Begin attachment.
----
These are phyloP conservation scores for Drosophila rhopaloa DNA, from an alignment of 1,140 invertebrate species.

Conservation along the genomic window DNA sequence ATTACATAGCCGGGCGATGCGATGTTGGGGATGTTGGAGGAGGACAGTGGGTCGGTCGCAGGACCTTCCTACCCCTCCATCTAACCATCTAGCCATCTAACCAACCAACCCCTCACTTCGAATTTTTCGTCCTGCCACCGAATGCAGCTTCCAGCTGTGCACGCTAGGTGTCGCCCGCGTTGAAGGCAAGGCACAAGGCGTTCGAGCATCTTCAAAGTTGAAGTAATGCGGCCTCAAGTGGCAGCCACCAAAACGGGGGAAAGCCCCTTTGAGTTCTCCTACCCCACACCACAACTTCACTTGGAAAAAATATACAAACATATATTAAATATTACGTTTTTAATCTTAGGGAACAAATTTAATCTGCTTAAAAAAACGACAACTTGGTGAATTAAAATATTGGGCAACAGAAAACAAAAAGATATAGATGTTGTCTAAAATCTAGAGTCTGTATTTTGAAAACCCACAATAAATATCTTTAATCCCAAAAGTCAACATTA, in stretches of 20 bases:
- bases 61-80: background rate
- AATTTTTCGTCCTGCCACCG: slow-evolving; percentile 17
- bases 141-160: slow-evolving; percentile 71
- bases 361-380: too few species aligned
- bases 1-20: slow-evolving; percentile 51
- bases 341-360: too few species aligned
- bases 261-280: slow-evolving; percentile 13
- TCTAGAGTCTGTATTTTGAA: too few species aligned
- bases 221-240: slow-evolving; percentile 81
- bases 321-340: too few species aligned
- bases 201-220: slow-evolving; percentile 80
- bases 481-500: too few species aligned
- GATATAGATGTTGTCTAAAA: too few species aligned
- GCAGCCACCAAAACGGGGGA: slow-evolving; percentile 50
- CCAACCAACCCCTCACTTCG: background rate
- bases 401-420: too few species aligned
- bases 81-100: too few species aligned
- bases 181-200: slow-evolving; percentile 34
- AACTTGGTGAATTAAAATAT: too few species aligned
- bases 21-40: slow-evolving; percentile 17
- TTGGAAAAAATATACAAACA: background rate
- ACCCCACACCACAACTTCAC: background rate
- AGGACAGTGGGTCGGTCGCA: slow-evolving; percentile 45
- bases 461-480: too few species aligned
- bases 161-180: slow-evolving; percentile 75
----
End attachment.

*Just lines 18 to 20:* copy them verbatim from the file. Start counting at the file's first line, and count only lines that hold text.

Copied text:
- bases 401-420: too few species aligned
- bases 81-100: too few species aligned
- bases 181-200: slow-evolving; percentile 34